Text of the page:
It's the late 1960's. The summer after his freshman year of college, Will Esco, a city kid, gets to spend a long weekend at a university campus in the Midwest. He has his first taste of what is happening: the music, the protest, the drugs. Off on a late night search to find a place to sleep, he comes upon a hippie hangout and meets a mysterious young woman who plays the guitar and sings the blues. She spends hours teaching him how to play one song. The next morning the woman is gone, but Will is changed. Back in the New York for school and work, Will is haunted by the song he and Pam sang together. Meanwhile the youth revolution is gathering force. Will struggles with his course work, marches in the anti-Draft protests, attends the rock concerts, and explores the idea of love with his Bronx girlfriend. The pull of the movement is too great. Will quits school, moves to the East Village, befriends Vic, ather college kid, and becomes the manager of Vic's psychedelic rock band. The girl he said he loved, w shunted aside, music, drugs, and sexual freedom become the substance of his mantra. The image of the blues singer is still with him. The mad conflict in the streets overtakes Will and his radical friends at the Democratic Convention in Chicago. The movement has grown desperate. The Draft before him, Will resolves to carry on with the life he has chosen. When he makes the pilgrimage to Woodstock in August of '69, he must at last confront what he has done.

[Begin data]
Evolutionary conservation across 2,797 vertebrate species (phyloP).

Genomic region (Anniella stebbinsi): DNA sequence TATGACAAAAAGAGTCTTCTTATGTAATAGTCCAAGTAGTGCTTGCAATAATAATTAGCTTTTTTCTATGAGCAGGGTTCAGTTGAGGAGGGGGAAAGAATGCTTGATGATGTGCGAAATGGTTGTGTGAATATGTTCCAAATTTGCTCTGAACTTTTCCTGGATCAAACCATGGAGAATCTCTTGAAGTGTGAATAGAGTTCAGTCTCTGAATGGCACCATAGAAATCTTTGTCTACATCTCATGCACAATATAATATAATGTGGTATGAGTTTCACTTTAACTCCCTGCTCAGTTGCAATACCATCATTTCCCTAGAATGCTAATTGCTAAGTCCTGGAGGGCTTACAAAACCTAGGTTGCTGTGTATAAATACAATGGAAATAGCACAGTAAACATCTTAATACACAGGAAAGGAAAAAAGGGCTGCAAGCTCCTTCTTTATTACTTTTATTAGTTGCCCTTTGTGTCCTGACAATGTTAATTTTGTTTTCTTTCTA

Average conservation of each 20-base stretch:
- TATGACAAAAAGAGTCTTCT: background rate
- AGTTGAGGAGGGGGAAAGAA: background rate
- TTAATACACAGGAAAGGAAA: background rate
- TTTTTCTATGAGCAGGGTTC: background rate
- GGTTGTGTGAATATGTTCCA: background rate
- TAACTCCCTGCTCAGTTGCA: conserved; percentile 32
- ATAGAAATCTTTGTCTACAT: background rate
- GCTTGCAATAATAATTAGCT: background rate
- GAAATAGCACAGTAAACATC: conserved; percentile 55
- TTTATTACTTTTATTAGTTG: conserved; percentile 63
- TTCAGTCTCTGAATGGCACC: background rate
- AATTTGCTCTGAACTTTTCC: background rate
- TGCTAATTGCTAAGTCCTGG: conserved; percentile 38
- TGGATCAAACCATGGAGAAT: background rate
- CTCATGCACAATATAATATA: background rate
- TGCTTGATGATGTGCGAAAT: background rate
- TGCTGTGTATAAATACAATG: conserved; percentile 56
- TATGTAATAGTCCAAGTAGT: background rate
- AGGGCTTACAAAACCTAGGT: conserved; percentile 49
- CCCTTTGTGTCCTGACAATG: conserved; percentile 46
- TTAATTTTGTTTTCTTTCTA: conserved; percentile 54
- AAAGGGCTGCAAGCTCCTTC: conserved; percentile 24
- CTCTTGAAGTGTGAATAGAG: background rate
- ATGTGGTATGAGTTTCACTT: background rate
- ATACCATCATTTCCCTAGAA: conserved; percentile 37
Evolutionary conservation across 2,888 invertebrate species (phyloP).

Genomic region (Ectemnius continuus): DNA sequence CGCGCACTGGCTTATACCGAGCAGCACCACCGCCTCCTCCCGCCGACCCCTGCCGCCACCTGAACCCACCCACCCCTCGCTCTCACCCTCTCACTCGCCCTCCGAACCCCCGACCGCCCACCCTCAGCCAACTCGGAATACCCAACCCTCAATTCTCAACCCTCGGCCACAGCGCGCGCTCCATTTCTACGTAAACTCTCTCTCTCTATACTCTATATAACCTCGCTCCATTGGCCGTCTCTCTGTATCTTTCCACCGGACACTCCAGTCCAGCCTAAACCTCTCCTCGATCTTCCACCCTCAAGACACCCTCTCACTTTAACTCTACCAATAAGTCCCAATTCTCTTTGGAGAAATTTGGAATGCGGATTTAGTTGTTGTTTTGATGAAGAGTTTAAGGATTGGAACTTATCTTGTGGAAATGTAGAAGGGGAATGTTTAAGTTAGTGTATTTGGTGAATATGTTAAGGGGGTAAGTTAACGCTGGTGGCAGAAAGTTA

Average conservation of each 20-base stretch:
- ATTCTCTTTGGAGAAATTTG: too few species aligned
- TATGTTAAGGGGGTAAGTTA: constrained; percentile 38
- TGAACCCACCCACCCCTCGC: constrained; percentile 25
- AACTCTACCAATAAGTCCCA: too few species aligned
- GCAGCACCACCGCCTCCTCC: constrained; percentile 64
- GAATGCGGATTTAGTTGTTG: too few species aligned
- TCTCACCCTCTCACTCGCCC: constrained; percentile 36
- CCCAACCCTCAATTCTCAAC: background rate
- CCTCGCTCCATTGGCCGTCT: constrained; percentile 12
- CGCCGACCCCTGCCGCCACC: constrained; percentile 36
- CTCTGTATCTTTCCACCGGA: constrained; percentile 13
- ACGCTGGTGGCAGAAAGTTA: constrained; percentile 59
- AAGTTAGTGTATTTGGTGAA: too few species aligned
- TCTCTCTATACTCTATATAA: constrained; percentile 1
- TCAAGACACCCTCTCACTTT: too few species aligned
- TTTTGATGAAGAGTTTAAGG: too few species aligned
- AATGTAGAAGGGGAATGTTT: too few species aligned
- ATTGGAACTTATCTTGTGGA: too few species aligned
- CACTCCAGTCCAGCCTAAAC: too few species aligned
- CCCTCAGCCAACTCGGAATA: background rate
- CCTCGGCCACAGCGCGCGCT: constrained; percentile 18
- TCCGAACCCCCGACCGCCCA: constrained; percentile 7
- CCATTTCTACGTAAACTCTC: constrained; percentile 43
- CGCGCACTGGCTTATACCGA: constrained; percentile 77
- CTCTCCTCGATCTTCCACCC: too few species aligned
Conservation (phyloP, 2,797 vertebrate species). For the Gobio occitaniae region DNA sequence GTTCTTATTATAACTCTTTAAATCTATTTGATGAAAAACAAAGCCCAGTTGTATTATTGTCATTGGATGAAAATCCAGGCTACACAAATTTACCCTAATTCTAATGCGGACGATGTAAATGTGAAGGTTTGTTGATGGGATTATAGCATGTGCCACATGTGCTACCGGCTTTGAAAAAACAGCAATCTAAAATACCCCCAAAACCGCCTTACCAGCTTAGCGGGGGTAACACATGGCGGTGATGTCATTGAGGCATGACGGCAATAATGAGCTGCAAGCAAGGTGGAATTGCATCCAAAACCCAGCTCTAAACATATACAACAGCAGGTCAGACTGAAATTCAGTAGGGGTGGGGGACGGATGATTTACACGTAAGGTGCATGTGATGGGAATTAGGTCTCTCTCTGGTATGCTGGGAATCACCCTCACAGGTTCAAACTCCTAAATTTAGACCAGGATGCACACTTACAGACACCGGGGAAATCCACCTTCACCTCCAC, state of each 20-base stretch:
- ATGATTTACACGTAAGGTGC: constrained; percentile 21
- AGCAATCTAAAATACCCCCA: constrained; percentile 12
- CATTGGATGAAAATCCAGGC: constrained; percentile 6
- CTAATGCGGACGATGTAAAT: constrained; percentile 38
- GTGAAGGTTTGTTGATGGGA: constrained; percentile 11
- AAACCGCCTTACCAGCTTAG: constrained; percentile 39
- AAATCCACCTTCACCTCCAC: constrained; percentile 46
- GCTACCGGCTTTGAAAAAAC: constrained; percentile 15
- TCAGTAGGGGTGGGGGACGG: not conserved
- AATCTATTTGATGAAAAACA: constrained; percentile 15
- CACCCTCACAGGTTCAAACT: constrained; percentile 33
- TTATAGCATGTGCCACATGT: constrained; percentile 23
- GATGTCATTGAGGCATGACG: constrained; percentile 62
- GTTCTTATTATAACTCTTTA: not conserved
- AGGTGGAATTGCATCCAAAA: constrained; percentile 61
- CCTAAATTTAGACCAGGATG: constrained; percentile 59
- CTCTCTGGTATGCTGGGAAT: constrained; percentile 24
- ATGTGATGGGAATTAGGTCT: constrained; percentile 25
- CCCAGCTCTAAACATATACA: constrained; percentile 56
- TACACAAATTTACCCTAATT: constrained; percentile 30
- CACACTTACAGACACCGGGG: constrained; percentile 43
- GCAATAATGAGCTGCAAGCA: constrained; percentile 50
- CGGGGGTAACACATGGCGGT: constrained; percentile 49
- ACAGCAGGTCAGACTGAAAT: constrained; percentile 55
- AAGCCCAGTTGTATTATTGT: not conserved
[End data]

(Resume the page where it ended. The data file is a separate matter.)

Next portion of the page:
Don Fratta was born and raised in New York City. He graduated with a B.A. from Manhattan College in 1969. His draft number was 51.